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10 years on

November 2008 Issue 37 - Goodbye Telstra Dome, hello Etihad

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Away from the desk

The little bent tree

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Chamber update

The District is really coming to life

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The grand opera of life

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Docklands Secrets

Politician disrespects us

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Top five street style trends

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Owners Corporation Law

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We Live Here

We Live Here calls on all parties to disclose in full all donations from property developers and multinationals including Airbnb

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What Women Want - With Abby Crawford

With a little help from my friends ...

Political wasteland

01 Nov 2018

Political wasteland Image

By Shane Scanlan

Docklanders may not have noticed that there is a state election on November 24.

The urban renewal areas of the Melbourne electorate, CBD and Docklands, have become a virtual no-go zone for candidates who are more at home in the traditional inner-city suburbs to our north.

Despite booming residential populations, our densely-populated towers contain relatively few enrolled voters who can’t be easily “door-knocked” or even “pamphleted”.

Less than half of the adults living here are enrolled to vote. Excluding 1457 Albert Park voters at Yarra’s Edge, only 3369 Docklanders are enrolled to vote in Melbourne.

This represents some 43 per cent of the adult population and, given the transitory nature of our residents, the actual number of voters still living here is probably significantly less.

So, the disinterest from political candidates is partly our fault. As a cohort, we don’t enrol, are not listed in the “phone book”, we live behind locked doors, have private mail-boxes and don’t even hang around.

But, even if this was not the case, it is doubtful whether the politicians would be interested in connecting.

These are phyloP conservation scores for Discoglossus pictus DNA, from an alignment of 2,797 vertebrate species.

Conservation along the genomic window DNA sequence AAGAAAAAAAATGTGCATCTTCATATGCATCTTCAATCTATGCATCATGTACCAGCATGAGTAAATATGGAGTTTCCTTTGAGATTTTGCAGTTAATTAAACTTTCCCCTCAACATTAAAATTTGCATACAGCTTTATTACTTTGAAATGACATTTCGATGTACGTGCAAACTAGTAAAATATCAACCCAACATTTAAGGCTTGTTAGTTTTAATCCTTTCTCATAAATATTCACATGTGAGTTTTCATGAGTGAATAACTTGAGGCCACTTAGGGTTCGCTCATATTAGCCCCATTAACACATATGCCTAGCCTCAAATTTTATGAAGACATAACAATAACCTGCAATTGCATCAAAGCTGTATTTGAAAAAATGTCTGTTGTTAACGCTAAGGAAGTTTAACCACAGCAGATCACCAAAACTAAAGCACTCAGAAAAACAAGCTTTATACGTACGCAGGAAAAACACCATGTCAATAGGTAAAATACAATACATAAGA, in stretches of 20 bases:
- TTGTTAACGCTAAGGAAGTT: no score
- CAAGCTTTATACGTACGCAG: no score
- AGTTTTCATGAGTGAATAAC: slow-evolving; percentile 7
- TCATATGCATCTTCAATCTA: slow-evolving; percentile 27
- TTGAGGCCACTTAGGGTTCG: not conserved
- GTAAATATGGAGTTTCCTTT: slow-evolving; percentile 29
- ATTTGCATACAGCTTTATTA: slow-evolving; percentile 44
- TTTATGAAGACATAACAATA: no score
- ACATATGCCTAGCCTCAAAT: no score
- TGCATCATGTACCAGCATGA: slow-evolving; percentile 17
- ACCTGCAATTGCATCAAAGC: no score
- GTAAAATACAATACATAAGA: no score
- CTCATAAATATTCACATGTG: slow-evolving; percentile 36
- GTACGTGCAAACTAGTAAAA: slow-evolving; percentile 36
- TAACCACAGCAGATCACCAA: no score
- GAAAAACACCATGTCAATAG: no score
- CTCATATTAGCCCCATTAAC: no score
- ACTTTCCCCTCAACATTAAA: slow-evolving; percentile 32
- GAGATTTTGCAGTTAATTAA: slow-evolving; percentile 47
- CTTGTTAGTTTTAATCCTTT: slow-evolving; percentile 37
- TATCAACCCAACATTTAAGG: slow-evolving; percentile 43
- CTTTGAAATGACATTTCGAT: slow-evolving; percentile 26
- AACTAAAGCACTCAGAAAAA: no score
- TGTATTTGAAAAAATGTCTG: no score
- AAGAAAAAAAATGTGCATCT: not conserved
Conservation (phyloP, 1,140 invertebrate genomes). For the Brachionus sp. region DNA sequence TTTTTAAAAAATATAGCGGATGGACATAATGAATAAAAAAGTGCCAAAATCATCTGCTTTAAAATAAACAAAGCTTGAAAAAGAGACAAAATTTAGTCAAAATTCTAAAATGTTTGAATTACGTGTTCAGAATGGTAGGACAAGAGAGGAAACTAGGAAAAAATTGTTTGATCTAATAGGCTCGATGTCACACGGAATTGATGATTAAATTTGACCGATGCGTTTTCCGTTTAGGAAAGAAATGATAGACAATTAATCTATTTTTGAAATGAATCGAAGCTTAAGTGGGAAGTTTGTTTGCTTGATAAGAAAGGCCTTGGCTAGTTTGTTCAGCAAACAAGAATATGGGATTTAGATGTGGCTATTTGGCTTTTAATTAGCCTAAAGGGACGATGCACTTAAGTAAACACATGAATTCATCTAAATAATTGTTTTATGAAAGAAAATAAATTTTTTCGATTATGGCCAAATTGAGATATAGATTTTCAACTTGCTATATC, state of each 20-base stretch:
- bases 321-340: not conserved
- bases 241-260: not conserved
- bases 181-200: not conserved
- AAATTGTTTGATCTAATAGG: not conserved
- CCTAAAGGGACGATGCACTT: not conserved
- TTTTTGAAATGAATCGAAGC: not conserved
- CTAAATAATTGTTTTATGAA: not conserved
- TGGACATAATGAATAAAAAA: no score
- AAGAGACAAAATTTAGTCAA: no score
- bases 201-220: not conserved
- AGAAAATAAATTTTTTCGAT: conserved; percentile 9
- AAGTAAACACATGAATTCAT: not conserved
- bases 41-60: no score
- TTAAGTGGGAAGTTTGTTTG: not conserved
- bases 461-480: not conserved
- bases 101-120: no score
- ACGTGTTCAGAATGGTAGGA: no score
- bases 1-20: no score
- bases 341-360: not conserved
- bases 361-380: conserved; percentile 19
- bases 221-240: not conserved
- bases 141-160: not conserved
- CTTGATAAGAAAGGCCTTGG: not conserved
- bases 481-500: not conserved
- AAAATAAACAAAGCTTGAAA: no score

Sitting member Ellen Sandell holds the seat of Melbourne by only 2.4 per cent, having won it for The Greens from the ALP’s Jennifer Kanis at the 2014 election.

So you might reasonably expect the Labor Party to be revved up about trying to win it back.  This does not appear to be so.

Ms Kanis has more recently been doing the things that the party might expect a candidate to do – speaking to a community group here, meeting commuters at a railway station there – and she did attend a “meet the candidates” night here on October 24. But she has left it very late to get moving.

She also refuses to give out her phone number, something Docklands News has not experienced before from someone seeking public office during an election campaign.

Also curiously, Ms Kanis did not mention the provision of a primary school at the October 24 forum. The state government itself has also been remarkably quiet about the school, leading some to speculate that the school may not, in fact, happen.

A recent comment from Robyn Morrison on Ms Kanis’s campaign Facebook page said: “Have heard dreadful talk that the school maybe a non-starter? Why the delay?” Ms Kanis did not reply.

The state government allocated $19.8 million towards Docklands Primary in its May budget. It took possession of the site at 259 Footscray Rd on August 31. But, despite consistent questioning, it has released no further details.

An Education Department spokesperson told Docklands News: “The Department of Education is finalising the appointment of a builder, with the expectation that construction will begin shortly.”

Pressed for further detail, the spokesperson pledged to come back with answers, but did not.

From outward appearances, the ALP has conceded the seat to The Greens.

And the Liberal Party hasn’t even given us the respect of fielding a candidate. 

What this means for locals is that, unless The Greens win the balance of power, our specific high-rise, strata-related issues will not be taken up by the major parties.

The Liberals are clearly not interested in our specific issues and neither is the ALP, which has had the past four years to perform but has been found wanting.

A look at Ms Kanis’s campaign Facebook page shows a slow build-up of activities – activities that focus on familiar and friendly territory of Kensington, North Melbourne, Carlton, Flemington, etc.

An amusing post from October 6 shows Ms Kanis and a band of supporters sitting in a West Melbourne pub “calling into the Docklands” by phone.

“Progressive” politicians, by and large, have a snobby distain of high-rise and, by extension, those who choose to live in them.  Conservative politicians simply couldn’t be bothered.

Docklands is a political desert – a wasteland of unrepresented people abandoned by parties which are pledging billions for railways, roads, hospitals and schools in places that matter.

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